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Star Wars movies are back.
After several years of Star Wars focusing on TV shows and the movies being dormant, Lucasfilm president Kathleen Kennedy shook up fandom by revealing that three new movies were in the works.
James Mangold, Dave Filoni and Sharmeen Obaid-Chinoy will direct three new Star Wars features, Kennedy announced at Star Wars Celebration, held in London. And with great fanfare, and to the utter delight of the rapt and screaming crowd in the ExCel convention centre, it was also revealed that Daisy Ridley was returning to the Star Wars universe and would star in the feature to be helmed by Obaid-Chinoy.
Kennedy said the company was working on expanding the mythological timeline created by George Lucas by pushing forward, backward and sideways. Mangold’s movie is to be set in the deep past while Obaid-Chinoy’s is set 15 years after the events of Rise of Skywalker, the last Star Wars movie.
Filoni’s feature is to be set in the so-called present, as it will act as a climactic event for the current Star Wars series The Mandalorian, The Book of Boba Fett and the upcoming Ahsoka. Filoni is an executive producer and creative guide on these series.
No timeline on the release was given.
Mangold described his project as a “Biblical epic” that would look at the origins of the Force and be set 25,000 years before any of the timelines and stories told by the movies and shows so far.
“When I first started talking to Kathy about doing one of these pictures, what occurred to me was thinking about what kind of genre of movie within Star Wars I wanted to do,” he said. “And I thought about a Biblical epic, like a Ten Commandments, about the dawning of the Force. Where did the Force come from, when did we discover it, when did we learn how to use it?”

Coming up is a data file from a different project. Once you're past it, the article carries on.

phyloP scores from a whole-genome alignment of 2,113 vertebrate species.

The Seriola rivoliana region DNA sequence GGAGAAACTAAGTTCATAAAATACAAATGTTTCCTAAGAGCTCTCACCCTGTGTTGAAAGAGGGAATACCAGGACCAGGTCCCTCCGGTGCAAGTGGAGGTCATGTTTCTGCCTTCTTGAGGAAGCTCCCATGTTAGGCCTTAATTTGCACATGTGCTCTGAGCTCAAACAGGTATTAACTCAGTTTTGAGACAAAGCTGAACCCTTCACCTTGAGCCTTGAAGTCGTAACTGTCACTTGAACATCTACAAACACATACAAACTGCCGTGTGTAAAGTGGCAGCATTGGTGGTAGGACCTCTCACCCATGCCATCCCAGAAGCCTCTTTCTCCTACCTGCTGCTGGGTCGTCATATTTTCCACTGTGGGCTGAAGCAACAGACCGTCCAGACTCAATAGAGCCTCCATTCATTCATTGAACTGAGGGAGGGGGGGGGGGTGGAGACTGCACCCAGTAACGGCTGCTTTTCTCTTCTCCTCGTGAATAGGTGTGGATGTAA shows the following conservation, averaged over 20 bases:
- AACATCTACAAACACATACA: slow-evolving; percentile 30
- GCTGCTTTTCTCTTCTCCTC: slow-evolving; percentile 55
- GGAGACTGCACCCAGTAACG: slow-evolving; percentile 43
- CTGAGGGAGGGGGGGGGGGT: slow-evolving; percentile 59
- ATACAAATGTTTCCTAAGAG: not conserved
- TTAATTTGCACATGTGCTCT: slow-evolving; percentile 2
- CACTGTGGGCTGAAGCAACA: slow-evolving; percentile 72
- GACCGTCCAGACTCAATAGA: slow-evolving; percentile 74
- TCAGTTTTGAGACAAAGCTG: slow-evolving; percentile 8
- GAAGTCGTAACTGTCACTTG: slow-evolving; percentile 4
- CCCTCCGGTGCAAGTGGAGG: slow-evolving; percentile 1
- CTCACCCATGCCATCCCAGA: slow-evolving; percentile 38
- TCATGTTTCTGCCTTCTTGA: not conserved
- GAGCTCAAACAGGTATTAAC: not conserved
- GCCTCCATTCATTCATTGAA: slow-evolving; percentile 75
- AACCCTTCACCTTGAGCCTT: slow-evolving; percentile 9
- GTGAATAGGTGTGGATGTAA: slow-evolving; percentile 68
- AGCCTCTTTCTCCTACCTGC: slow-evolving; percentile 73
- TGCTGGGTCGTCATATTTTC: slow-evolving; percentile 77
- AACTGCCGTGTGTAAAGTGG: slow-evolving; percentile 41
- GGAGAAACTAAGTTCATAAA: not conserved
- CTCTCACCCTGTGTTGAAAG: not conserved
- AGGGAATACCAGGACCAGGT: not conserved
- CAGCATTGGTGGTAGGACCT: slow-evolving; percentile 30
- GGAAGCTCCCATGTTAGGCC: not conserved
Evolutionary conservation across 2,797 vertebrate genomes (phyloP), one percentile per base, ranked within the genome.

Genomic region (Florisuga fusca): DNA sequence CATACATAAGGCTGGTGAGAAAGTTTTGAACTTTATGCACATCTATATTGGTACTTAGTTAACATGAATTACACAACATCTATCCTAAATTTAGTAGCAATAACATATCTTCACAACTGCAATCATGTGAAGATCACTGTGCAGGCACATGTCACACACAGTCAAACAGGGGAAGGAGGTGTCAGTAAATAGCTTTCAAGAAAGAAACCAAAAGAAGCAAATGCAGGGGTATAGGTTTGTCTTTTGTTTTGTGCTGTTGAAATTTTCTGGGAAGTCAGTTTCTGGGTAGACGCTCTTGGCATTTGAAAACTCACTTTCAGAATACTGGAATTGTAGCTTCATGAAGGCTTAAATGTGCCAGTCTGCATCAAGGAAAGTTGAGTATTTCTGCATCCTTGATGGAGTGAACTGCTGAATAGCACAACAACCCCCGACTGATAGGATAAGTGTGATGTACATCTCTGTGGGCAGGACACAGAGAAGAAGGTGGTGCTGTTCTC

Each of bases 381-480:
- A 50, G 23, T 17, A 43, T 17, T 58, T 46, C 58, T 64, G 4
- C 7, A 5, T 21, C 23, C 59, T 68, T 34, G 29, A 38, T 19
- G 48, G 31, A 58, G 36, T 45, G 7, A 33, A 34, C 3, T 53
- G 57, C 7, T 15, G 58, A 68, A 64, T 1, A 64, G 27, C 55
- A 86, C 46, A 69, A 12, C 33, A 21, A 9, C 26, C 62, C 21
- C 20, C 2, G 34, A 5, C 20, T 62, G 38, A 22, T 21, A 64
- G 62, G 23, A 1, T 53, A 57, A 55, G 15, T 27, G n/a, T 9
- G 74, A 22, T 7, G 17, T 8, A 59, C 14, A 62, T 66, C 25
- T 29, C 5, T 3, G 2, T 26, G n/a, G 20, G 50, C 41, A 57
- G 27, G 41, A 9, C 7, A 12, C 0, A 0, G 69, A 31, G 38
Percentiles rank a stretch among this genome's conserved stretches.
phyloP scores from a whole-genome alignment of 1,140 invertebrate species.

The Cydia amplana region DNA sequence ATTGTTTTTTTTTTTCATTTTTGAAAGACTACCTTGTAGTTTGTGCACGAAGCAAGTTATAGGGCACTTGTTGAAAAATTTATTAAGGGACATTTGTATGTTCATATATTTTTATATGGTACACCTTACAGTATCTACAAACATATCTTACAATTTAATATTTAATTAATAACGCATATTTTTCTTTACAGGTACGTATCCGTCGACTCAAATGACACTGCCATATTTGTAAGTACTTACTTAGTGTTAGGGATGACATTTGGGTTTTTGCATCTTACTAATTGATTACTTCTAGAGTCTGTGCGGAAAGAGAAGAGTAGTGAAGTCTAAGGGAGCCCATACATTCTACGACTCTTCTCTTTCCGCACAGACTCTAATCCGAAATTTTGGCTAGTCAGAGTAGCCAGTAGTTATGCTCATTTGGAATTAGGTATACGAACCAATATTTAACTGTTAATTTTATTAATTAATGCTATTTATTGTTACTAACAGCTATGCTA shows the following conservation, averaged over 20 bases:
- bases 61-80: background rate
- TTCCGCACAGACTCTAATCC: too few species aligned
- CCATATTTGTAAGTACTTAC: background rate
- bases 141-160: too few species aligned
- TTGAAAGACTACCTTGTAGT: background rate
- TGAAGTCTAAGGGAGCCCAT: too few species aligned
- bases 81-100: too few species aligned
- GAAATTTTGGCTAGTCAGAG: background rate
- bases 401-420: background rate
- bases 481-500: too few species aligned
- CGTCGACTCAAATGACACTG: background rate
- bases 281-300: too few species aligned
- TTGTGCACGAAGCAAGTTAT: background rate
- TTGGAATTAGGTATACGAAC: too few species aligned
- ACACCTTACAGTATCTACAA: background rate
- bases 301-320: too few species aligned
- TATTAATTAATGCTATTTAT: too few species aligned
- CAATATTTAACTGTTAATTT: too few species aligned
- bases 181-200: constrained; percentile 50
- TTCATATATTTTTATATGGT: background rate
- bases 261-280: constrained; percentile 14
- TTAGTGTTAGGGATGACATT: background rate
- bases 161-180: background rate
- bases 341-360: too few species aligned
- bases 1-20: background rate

Obaid-Chinoy, meanwhile, said she is attracted to the idea of the hero’s journey and was keen on immersing herself in a focus on a Jedi academy and a Jedi master. “I have spent the better part of my life meeting real heroes who are overcoming oppressive regimes and battling impossible odds. And I think that is the heart of Star Wars,” she said.
Ridley, for her part, didn’t reveal too much, but did say she “was thrilled to be continuing this journey.” Her character, Rey, finished the 2019 movie by taking on the last name of Skywalker, a nod to carrying on the legacy of Luke and Leia Skywalker as she became a fully realized Jedi.
Star Wars movies have been conspicuously absent from the big screen since the end of 2019, when Disney and Lucasfilm released Episode IX – The Rise of Skywalker. With fans unafraid to voice their less than enthusiastic reception for Rise of Skywalker and 2017’s Episode VIII – The Last Jedi, as well as the bombing of the 2018 stand-alone movie, Solo: A Star Wars Story, Lucasfilm froze its movie development, and its plans for yearly releasing them, in carbonite.
The feature projects it did try to launch, meanwhile, got stuck in the tractor beam of development hell and creative differences. Rogue Squadron from Patty Jenkins, movies from Rian Johnson, a trilogy from The Game of Thrones series creators David Benioff and D.B. Weiss, one from Taika Waititi, one from Kevin Feige, came and went or are on burners so far back they are in entirely different kitchens.
However, the company has never stopped developing projects; it just tried to do it under heavy secrecy. And with some of the Star Wars TV series not living up to the expectations set by the high bar of The Mandalorian, Lucasfilm and Disney made it a point to redouble its movie efforts. Sources even say the company was mandated to shift focus on diversifying its non-Star Wars slate — it recently did not move forward on a second season of fantasy Willow — and go back to the galaxy far far away.
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